LEWY MORAES/FOLHA IMAGEMPlaywright and chronicler Nelson Rodrigues (1912-1980) often said that he and his plays would not be the way they are if he had not suffered “in his body and his soul, if he had not mourned until his tears had dried up” the murder of his brother – murdered in 1929 in the editorial room of his family’s newspaper. This is how Nelson justified the intensely dramatic structure of his tragedies, which he transported to the popular universe of Rio de Janeiro, thus revolutionizing Brazilian theater. This approach, however, would not have achieved the scope that it did if Nelson had not sought inspiration from the language spoken on the streets to write dialogues rich in slang and swear words – a form of expression that hurt the purists as much as it did the moralists and resulted in public insults, calling him a pornographer.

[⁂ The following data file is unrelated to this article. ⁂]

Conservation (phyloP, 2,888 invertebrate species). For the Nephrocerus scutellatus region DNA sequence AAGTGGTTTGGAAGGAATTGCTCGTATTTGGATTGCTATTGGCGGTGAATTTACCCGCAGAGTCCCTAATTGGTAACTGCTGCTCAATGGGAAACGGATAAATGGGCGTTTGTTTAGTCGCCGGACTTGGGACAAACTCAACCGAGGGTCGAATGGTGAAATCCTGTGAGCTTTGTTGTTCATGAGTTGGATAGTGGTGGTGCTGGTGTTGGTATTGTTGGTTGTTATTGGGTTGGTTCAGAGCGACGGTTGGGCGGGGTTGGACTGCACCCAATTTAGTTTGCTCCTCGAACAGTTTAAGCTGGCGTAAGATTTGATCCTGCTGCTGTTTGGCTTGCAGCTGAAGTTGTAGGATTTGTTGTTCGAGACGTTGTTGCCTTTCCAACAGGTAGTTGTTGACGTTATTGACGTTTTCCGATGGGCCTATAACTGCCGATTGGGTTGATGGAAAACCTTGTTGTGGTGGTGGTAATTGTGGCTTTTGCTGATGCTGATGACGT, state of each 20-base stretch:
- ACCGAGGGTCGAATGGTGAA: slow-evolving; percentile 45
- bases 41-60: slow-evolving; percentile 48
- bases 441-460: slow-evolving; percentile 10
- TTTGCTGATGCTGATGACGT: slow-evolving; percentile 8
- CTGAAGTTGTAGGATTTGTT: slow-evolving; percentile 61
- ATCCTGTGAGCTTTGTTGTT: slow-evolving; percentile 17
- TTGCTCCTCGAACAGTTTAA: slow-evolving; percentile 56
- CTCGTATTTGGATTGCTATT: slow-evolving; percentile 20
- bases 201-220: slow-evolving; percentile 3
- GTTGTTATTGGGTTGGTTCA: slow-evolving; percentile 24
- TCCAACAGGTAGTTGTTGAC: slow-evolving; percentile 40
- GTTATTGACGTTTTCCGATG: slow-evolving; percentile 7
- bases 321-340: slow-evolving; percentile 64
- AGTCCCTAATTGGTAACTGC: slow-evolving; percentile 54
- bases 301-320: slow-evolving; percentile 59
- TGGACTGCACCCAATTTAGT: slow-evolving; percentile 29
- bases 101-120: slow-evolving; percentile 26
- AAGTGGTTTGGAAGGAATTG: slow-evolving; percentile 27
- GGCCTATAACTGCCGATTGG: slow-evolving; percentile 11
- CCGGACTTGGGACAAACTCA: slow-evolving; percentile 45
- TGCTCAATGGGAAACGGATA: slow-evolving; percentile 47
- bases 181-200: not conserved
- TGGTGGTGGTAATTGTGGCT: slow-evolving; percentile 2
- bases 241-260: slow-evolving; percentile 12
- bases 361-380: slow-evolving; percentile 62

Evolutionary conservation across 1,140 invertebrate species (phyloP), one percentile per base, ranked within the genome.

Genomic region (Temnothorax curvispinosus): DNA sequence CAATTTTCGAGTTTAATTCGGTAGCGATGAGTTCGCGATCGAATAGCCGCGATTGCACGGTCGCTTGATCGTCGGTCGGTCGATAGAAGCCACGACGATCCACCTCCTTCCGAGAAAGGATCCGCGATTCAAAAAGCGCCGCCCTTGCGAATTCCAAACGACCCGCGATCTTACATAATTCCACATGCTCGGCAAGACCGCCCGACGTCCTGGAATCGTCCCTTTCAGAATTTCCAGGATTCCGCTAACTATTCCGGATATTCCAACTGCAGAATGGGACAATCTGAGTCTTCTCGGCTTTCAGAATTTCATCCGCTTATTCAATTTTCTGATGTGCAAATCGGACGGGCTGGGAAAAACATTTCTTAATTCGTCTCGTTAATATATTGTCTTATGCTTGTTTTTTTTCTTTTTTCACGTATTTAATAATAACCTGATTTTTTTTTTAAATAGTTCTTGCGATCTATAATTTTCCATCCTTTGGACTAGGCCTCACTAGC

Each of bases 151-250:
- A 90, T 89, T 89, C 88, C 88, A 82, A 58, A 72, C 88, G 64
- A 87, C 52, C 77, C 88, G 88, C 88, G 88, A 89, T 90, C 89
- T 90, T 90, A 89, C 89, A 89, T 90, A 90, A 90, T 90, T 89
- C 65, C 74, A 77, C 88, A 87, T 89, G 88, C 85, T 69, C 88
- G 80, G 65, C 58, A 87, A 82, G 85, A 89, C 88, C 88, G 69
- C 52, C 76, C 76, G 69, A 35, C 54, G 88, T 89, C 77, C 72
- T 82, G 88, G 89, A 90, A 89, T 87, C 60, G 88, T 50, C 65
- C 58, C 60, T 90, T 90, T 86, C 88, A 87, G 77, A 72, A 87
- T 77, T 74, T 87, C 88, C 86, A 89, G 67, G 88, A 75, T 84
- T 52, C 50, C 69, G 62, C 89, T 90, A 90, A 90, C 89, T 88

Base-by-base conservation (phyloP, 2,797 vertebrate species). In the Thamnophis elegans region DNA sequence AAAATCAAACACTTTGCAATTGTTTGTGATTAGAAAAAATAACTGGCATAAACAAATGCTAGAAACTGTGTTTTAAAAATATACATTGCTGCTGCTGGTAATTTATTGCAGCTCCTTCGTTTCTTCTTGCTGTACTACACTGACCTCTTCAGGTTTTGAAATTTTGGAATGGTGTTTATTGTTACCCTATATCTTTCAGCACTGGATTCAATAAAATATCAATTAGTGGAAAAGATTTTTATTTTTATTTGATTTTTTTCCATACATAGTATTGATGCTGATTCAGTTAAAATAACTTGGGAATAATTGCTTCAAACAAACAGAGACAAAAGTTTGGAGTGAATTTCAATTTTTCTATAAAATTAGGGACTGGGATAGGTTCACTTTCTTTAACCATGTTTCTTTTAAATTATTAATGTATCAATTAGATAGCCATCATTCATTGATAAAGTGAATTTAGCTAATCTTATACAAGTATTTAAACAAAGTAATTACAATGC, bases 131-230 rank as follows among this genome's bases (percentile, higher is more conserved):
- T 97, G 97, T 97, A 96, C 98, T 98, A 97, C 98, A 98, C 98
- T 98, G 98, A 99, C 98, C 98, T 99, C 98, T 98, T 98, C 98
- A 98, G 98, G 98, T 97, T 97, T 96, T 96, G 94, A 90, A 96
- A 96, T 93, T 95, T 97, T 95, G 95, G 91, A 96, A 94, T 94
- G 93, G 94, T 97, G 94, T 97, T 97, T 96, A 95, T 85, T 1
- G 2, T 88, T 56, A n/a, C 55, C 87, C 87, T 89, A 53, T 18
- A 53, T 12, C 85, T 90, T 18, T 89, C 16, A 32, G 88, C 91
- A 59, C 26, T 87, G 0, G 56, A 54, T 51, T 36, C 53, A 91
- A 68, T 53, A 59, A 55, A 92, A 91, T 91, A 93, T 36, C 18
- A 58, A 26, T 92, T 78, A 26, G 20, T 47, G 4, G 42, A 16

However, more than fifty years later, it is appropriate to discuss the following issue: do his plays run the risk of becoming outdated, because of language innovations, as expressions and slang change from one generation to the next, tending to be forgotten and disappear? With unshaken conviction, researcher Wilma Terezinha Liberato Gerab says that the answer to this question is no. Her doctoral thesis, O discurso como ele é… nas tragédias cariocas de Nelson Rodrigues [Speech such as it is? in the Rio de Janeiro tragedies of Nelson Rodrigues], prepared under the guidance of Marli Quadros Leite and presented at USP, evaluates that the word outdated is inappropriate to discuss this topic. “The point is that language evolves naturally.” In her opinion, the colloquial language that Nelson used for his characters showed that he did not espouse a puristic view of language. “The dialogues in the Rio de Janeiro tragedies show characters that relate to real language and not idealized language.”